Kinda a big announcement – Joel on Software

The other day I was talking to a young developer working on a code base with tons of COM code, and I told him that even before he was born, everyone knew that COM was already so deeply obsolete that it was impossible to find anyone who knew enough to work on it. And yet they still have this old COM code base, and they still have one old programmer holding onto their job by being the only human left on the planet with a brain big enough to manually manage multithreaded objects. I remember that COM was like Gödels Theorem: it seemed important, and you could understand it all long enough to pass an exam, but ultimately it is mostly just a demonstration of how far human intelligence can be made to stretch under extreme duress.

And, bubbeleh, if there is one thing we have learned, it’s that the things that make it easier on your brain are the things that matter.

Programming changes slowly. Really slowly.

Since I learned to code forty years ago, one thing that has mostly, mostly, changed about programming is that most developers no longer have to manage their own memory. Even getting that going took a long long time.

I took a few stupid years trying to be the CEO of a growing company during which I didn’t have time to code, and when I came back to web programming, after a break of about 10 years, I found Node, React, and other goodies, which are, don’t get me wrong, amazing? Really really great? But I also found that it took approximately the same amount of work to make a CRUD web app as it always has, and that there were some things (like handing a file upload, or centering) that were, shockingly, still just as randomly difficult as they were in VBScript twenty years ago.

Where are the flying cars?

The biggest problem is that developers of programming tools love to add things and hate to take things away. So things get harder and harder and more and more complex because there are more and more ways to do the same thing, each has pros and cons, and you are likely to spend as much time just figuring out which “rich text editor” to use as you are to implement it.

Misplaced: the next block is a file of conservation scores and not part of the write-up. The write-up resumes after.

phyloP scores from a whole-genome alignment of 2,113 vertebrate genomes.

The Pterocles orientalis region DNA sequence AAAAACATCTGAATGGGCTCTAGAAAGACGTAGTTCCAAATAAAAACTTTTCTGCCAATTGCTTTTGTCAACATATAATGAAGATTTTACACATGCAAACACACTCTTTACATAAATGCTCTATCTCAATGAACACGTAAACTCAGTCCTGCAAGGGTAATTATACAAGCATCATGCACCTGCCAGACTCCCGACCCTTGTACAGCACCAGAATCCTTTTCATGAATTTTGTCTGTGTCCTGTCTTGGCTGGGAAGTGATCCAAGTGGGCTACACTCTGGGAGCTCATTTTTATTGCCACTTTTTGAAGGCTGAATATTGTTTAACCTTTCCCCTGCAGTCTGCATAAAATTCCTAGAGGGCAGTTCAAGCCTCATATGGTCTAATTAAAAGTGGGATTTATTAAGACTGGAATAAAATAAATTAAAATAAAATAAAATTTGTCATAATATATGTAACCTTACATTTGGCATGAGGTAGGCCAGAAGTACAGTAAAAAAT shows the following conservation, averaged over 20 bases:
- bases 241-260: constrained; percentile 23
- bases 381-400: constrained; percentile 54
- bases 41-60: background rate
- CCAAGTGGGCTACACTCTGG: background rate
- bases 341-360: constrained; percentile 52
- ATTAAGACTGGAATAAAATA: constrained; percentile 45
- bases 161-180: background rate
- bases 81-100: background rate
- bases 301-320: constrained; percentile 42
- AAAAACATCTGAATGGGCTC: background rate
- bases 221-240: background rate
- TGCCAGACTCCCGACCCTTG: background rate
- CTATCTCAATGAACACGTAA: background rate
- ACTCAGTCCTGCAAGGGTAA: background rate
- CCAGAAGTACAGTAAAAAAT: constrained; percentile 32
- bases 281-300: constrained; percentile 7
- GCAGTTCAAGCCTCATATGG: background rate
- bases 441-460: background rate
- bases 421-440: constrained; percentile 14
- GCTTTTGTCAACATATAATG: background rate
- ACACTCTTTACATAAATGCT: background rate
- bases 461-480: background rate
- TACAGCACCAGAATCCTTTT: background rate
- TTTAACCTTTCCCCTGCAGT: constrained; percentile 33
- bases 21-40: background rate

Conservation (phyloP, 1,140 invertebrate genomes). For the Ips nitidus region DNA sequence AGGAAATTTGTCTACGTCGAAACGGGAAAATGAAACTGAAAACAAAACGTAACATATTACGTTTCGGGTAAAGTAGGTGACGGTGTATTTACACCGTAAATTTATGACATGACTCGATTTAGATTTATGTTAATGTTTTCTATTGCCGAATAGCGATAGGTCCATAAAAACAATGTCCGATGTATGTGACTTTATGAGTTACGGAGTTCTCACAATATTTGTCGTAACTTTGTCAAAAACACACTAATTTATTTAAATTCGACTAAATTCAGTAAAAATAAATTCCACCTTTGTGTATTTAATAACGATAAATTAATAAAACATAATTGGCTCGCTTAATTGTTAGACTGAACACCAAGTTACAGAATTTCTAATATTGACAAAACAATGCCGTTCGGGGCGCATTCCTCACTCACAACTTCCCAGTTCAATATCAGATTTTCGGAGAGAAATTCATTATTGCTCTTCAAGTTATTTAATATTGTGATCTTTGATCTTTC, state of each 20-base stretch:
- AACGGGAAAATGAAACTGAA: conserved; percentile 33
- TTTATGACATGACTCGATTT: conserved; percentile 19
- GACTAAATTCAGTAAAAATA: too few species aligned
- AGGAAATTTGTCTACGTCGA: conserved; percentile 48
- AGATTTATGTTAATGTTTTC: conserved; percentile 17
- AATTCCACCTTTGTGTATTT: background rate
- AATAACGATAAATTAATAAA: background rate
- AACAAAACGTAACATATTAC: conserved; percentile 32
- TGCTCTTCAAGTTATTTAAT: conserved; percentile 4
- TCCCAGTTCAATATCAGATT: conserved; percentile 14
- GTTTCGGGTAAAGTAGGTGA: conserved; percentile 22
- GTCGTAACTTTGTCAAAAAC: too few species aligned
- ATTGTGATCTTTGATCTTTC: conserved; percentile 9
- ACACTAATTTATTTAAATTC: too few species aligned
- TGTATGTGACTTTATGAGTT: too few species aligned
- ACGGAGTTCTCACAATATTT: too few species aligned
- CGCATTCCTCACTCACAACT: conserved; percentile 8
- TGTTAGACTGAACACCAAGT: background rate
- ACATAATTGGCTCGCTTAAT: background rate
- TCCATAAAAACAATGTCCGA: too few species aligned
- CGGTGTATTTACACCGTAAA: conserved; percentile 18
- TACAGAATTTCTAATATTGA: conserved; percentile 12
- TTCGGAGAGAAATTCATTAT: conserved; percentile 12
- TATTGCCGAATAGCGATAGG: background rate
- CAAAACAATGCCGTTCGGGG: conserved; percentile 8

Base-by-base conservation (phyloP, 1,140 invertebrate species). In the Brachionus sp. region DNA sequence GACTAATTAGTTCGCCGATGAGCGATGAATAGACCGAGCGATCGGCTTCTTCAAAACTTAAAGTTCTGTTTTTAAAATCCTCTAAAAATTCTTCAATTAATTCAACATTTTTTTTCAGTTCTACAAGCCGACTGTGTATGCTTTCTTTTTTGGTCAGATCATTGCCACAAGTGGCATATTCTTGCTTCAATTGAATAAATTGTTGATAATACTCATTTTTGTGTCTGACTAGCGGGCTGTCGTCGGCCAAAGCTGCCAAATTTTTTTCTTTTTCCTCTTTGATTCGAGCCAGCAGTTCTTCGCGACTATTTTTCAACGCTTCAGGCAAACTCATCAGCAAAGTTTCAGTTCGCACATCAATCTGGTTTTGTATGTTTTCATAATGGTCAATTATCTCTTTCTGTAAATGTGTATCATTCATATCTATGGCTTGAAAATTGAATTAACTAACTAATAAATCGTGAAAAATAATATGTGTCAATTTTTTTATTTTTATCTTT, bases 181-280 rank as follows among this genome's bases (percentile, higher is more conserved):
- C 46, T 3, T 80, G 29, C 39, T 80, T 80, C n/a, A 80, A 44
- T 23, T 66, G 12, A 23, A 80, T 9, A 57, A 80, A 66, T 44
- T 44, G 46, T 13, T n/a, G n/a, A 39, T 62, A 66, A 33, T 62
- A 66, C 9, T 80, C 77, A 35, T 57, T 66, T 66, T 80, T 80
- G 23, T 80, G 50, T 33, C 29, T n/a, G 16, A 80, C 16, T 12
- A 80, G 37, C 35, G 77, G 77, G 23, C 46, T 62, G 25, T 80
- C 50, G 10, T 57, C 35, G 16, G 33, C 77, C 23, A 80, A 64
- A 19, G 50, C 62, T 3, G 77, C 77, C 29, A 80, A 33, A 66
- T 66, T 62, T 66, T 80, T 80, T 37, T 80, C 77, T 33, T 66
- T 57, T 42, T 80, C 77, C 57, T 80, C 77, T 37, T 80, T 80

(Bill Gates, 1990: “How many f*cking programmers in this company are working on rich text editors?!”)

So, in this world of slow, gradual change and alleged improvement, one thing did change literally overnight, or, to be precise, on September 15, 2008, which was when Stack Overflow launched.

Six-to-eight weeks before that, Stack Overflow was only an idea. (*Actually Jeff started development in April). Six-to-eight weeks after that, it was a standard part of every developer’s toolkit: something they used every day. Something had changed about programming, and changed very fast: the way developers learned and got help and taught each other.

For many years, I was able to coast by telling delightful little stories about our incredible growth numbers, about the pay web site we made obsolete, and even about that one time when a Major Computer Book Publisher threatened to BURY US and launched their own Q&A platform, which turned out to be more of a Scoff Generator than a Q&A platform, but actually now almost anyone I talk to is too young to imagine The Days Before Stack Overflow, when the bookstore had an entire wall of Java and the way you picked a Rich Text Editor was going to Barnes and Noble and browsing through printed books for an hour, in the Rich Text Editor Component shelf.